My trust was further eroded when I saw a reference to an external website to learn more about the science behind flavanols, named imaginatively. Cocoaflavanolscience.com. The website is a collection of papers about Cocoa Health that looks initially an independent site about the benefits of Cocoa flavanols, but when I read the Terms and Conditions, I noticed the company behind it is JI Naturals, the same company selling the FlavaNatural products.
The fact that they have Terms and Conditions on an informational site, is actually pretty bizarre. I noticed their health disclaimer buried where most visitors are unlikely to look.
The fact that they have Terms-and-Conditions on an informational site, is actually pretty bizarre. Under their conditions for being a reader of their website, you supposedly enter into an agreement in an indemnification clause under which you, the reader of the website, are supposed to cover any costs to JI Naturals arising from damages from your use of their website? this is what they say.
You agree to defend, indemnify and hold harmless JI NATURALS and its affiliates and their directors, officers, employees and agents against any claims, demands, actions, damages or other liabilities, including expenses and attorney’s fees, that arise from your use of this website.JI Naturals Terms and Conditions for reading their website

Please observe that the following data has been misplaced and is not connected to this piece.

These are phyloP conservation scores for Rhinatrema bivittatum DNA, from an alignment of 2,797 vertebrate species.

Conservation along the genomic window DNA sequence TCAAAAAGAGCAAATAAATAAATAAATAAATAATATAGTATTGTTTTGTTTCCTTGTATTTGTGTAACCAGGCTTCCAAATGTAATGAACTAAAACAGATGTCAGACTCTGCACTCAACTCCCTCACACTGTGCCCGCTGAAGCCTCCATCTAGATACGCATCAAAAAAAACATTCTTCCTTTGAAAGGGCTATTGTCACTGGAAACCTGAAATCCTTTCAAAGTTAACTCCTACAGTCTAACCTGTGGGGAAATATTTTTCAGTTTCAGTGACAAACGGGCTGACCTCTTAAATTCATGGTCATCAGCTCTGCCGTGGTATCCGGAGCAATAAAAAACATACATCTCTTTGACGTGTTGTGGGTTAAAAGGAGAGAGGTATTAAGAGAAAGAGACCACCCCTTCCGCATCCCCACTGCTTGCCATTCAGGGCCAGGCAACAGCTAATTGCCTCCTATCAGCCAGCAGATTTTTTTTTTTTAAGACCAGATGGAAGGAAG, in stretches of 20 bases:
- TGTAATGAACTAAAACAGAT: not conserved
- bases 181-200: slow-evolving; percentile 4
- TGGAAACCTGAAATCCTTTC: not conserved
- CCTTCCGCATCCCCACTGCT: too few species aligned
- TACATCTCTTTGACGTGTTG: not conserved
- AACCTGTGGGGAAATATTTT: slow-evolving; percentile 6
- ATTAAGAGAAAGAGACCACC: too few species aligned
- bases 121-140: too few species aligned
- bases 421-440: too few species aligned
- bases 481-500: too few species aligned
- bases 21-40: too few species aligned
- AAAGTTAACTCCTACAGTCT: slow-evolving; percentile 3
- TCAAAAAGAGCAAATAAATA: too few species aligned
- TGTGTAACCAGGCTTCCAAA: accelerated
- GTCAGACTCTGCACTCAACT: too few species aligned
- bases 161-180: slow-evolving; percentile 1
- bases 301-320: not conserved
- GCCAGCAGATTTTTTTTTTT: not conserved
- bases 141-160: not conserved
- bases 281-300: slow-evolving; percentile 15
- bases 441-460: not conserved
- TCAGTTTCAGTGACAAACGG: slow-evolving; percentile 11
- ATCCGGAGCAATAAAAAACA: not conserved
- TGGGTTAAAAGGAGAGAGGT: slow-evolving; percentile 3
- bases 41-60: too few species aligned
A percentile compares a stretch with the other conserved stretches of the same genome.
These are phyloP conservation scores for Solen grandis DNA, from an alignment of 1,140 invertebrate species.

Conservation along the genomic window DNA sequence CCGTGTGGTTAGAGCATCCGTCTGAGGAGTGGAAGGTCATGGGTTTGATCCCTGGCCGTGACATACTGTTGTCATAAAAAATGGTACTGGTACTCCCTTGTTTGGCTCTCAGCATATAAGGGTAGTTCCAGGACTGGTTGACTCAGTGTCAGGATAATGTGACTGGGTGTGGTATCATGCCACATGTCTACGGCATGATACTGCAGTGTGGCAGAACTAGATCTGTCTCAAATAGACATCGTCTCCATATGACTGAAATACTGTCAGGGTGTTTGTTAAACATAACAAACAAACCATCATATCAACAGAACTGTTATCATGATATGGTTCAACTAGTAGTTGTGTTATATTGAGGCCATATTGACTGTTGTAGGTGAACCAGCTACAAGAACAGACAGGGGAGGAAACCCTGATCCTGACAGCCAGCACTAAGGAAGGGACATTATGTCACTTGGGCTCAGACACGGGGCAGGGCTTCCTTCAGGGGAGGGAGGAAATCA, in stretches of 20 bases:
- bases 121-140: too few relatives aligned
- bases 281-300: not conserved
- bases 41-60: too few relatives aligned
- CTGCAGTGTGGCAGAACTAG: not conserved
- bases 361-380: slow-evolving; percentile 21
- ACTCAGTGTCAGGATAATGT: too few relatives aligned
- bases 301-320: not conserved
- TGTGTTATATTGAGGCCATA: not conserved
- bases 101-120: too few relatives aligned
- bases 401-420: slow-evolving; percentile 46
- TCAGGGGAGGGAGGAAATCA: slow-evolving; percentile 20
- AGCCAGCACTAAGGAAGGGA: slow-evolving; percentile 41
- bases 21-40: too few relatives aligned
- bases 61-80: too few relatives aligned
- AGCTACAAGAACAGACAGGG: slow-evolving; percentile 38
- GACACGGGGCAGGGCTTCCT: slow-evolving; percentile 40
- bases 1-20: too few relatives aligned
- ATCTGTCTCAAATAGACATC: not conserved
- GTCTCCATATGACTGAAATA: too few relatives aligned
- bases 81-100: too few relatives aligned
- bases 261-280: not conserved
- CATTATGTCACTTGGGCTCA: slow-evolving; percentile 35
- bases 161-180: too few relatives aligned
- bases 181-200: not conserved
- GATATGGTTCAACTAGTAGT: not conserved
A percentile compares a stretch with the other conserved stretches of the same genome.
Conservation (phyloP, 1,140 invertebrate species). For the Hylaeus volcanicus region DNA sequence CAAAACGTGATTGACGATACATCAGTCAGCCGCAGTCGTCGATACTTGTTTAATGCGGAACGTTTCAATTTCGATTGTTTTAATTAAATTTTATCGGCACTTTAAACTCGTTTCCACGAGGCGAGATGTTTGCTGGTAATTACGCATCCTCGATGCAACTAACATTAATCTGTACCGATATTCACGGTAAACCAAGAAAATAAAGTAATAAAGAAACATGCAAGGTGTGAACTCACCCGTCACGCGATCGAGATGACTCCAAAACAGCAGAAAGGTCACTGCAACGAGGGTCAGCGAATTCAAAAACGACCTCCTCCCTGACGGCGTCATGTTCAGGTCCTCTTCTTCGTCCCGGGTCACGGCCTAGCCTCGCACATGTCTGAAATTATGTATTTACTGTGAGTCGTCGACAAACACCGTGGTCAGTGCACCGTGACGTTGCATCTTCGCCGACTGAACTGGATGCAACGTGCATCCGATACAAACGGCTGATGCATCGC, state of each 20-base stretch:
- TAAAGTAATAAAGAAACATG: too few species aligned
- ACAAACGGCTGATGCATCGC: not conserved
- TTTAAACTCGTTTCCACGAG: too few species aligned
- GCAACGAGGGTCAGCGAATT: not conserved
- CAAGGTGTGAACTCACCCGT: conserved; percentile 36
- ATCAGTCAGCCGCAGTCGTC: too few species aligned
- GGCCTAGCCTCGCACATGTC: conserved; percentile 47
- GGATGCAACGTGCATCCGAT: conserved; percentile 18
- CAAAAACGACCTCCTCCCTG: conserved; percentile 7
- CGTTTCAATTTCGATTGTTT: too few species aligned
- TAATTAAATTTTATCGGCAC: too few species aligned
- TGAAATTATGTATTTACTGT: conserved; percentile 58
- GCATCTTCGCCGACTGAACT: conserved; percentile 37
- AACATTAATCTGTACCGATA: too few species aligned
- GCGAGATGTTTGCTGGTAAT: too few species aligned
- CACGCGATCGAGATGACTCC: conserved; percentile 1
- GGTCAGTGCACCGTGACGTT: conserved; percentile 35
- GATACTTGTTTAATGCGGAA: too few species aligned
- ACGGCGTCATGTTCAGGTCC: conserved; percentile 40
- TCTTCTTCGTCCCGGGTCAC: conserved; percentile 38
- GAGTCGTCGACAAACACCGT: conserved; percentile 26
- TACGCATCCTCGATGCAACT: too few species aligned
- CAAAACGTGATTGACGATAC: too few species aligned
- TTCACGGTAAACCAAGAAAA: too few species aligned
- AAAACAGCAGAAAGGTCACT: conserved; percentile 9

There are many places to buy great Cocoa products, from people that care about what they produce and don’t make hyperbolic claims about the health benefits. Personally, if I wanted to significantly elevate my levels of flavanols, I’d look to a reputable manufacturer of supplements, produced in a lab and following a scientific process where the product I was buying could give me exact and reproducible numbers.
Hype inflation is always associated with money-making opportunities, and unfortunately the people that get into the game to make money, rarely take the same care as those passionate businesses that have a long term involvement in the industry, and the risk is that the inflated claims will negatively affect the reputation of other, quality Cocoa businesses.